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“There are two societies in Iran. The one you see on the surface and the one that lives underground”. This is a sentence that the modern non-religious new generation of iranians reapeat over and over again. They are actors, street artists, singers and party animals influenced by the western culture that is restricted by the islamic law settled on the Islamic Republic of Iran. The theocratic Constitution forbids the use of alchool, any music sang by women and any kind of art not accepted by the mullahs regime. But the underground people always find a way to do what they like: they make tatoos in basements, parties in hidden factories and music albuns on home studios.
In spite of belonging to a small share of the iranian society – around 15%, they say - the liberal iranians are showing that not all the country supports the dogmas of the Supreme Leader. Their struggle is not often political but social, as they know the best way to fight against the strict system is to spread the word on the underground layer of the society, in order to changing mentalities slowly. The regime's control is hard such as the risk to be caught by the autorithies. “So when we make a party, we party hard, because we know that it can be the last one”, says Farid, a firedancer and party promotor.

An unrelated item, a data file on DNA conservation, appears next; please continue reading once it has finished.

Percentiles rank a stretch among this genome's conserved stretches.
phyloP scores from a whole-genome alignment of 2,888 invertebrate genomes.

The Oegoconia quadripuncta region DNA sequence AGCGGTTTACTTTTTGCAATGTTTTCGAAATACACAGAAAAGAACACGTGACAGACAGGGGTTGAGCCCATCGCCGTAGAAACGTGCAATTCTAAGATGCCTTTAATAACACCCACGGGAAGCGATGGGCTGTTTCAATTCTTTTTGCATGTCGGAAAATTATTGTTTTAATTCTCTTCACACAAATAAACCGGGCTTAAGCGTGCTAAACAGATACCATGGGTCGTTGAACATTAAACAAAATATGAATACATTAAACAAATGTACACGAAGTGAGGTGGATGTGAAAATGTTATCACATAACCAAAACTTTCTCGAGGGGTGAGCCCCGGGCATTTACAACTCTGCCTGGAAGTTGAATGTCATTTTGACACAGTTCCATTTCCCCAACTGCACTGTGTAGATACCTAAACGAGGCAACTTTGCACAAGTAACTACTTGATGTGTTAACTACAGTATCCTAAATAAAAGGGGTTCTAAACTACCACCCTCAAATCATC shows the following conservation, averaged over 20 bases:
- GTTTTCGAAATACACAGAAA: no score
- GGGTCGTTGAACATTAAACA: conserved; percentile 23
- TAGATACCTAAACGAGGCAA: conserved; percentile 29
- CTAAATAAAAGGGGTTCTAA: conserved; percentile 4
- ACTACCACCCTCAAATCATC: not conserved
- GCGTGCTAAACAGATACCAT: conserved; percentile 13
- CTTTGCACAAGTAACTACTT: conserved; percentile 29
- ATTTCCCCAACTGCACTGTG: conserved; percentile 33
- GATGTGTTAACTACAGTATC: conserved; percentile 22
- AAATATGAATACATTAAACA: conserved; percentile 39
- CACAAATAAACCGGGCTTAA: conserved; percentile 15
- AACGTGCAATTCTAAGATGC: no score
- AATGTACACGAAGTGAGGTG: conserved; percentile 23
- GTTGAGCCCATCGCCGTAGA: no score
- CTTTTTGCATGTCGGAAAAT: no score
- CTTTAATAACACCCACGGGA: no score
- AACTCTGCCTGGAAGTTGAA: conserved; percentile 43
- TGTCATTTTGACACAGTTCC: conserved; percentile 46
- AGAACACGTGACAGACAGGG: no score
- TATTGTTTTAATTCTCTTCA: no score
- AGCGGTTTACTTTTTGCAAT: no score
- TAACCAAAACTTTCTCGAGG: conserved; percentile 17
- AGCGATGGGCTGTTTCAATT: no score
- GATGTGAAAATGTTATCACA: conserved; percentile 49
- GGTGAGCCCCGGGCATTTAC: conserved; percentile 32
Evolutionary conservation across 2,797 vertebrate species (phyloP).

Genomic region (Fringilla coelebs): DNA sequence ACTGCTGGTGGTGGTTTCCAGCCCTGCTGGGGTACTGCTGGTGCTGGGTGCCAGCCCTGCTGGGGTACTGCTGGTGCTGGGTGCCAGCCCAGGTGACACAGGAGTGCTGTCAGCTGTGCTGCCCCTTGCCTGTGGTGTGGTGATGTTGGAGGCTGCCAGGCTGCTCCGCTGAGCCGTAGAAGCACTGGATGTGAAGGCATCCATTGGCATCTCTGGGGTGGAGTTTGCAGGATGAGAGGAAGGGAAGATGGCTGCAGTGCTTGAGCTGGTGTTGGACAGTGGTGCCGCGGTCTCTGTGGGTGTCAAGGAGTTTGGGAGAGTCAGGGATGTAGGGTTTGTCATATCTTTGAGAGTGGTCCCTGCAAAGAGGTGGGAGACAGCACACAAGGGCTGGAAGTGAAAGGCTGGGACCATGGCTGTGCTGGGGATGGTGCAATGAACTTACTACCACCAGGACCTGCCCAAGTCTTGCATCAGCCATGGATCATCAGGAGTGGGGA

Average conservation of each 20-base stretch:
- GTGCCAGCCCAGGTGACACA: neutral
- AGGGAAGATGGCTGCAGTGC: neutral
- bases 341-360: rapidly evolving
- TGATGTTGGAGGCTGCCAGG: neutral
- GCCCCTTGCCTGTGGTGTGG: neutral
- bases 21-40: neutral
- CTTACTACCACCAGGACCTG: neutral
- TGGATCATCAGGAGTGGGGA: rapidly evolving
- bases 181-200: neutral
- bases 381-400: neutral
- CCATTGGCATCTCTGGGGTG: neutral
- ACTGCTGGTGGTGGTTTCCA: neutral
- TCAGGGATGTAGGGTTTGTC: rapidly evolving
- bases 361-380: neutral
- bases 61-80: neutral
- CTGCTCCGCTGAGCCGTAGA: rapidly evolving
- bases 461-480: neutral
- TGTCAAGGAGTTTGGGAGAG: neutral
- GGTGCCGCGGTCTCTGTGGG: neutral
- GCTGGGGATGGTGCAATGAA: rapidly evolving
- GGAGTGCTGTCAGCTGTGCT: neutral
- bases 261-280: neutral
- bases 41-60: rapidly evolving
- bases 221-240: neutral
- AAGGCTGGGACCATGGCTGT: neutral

This feature follows the life of an actor, a tatoo artist, a firedancer and party promotor, a rapper, a woman singer and a street artist on the most free and hidden spots of Tehran. Hidden and free in a country of paradoxes.


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